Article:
In Pericles, when Thaisa “dies” (or when they think she’s dead, but she’s only “mostly dead”), they put her body in a chest and dump it overboard. It washes up on the shore of Ephesus.
And if that place sounds oddly familiar, it should. We (and by “we” I mean this project) have visited there before…
If we use the “way-back machine” and go all the way back to the beginning of this project, you’ll find The Comedy of Errors, which is set in–you guessed it–Ephesus.
In that play, Ephesus was a pretty inhospitable place. If you were a merchant of Syracuse like ol’ Egeon, they’d confiscate your goods, and unless you could ransom yourself out, you’d be executed. And what’s a poor Syracusan boy like Antipholus to do when he finds himself in Ephesus–seemingly recognized, only not exactly, and ostensibly married, though he’s attracted to “his wife’s” sister–but to proclaim this place to be bonkers and that “none but witches do inhabit here” (CoE III.ii.155).
Yet it’s not completely inhospitable: years before, Egeon’s wife, separated from her husband and identical twin sons by shipwreck, lands at Ephesus, where the abbey takes her in, and over the course of those intervening years, she becomes the Abbess. And by play’s end, husband, wife, and identical (and identically named) twin sons (and their identical [and identically named] twin servants) are reunited.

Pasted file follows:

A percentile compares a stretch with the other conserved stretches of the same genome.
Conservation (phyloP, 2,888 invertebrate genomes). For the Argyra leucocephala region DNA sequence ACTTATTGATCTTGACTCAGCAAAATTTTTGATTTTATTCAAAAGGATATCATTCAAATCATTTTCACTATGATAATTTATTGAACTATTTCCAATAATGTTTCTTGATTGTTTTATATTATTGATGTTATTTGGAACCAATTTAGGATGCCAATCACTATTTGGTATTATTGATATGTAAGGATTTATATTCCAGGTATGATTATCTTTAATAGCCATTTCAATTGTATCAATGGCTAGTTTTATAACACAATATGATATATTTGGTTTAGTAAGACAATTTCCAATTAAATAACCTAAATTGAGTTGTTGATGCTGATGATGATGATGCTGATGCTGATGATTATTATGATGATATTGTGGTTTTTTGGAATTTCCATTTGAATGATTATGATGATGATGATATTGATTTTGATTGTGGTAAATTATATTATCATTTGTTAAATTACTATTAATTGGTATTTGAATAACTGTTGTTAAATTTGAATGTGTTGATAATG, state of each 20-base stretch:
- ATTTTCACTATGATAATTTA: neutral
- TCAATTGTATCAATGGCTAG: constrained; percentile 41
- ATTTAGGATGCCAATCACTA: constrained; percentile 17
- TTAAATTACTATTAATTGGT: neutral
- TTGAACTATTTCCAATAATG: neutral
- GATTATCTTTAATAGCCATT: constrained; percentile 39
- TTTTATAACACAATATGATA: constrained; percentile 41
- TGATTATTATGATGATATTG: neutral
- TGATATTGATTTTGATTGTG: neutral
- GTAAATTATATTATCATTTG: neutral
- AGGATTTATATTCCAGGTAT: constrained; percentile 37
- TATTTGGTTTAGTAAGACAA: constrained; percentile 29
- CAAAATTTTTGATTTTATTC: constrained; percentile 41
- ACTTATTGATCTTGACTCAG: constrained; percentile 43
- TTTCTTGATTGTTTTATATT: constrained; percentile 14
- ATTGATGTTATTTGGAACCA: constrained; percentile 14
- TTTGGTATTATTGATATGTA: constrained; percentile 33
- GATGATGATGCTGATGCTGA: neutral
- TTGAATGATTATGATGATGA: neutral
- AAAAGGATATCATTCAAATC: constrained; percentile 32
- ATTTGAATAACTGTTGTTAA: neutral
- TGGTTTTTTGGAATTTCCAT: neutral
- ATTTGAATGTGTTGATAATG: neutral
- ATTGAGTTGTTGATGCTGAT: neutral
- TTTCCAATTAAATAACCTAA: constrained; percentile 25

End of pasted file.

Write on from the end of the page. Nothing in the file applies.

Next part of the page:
Thaisa was thought dead. Then put to sea. Then washes up on the shores of Ephesus. After revival, she goes to “Diana’s temple” (III.iv.12) where she plans to live out her years, as she thinks her husband and child are dead. Years intervene, and when that husband and child show up to pray at the temple, the family is reunited.
The ridiculousness of two sets of identical twin brothers is replaced by the incredible-ness of a “mostly dead” woman coming (back) to life.
It almost makes sense.
And if the Ephesus of Pericles is as unwelcoming to strangers as the Ephesus of The Comedy of Errors, that might explain why news of Pericles’ survival never made it to Thaisa (you’d think that ol’ Cerimon, if he heard the news, would have gotten word to inside the temple and the not-widow).
Yeah, it almost makes sense.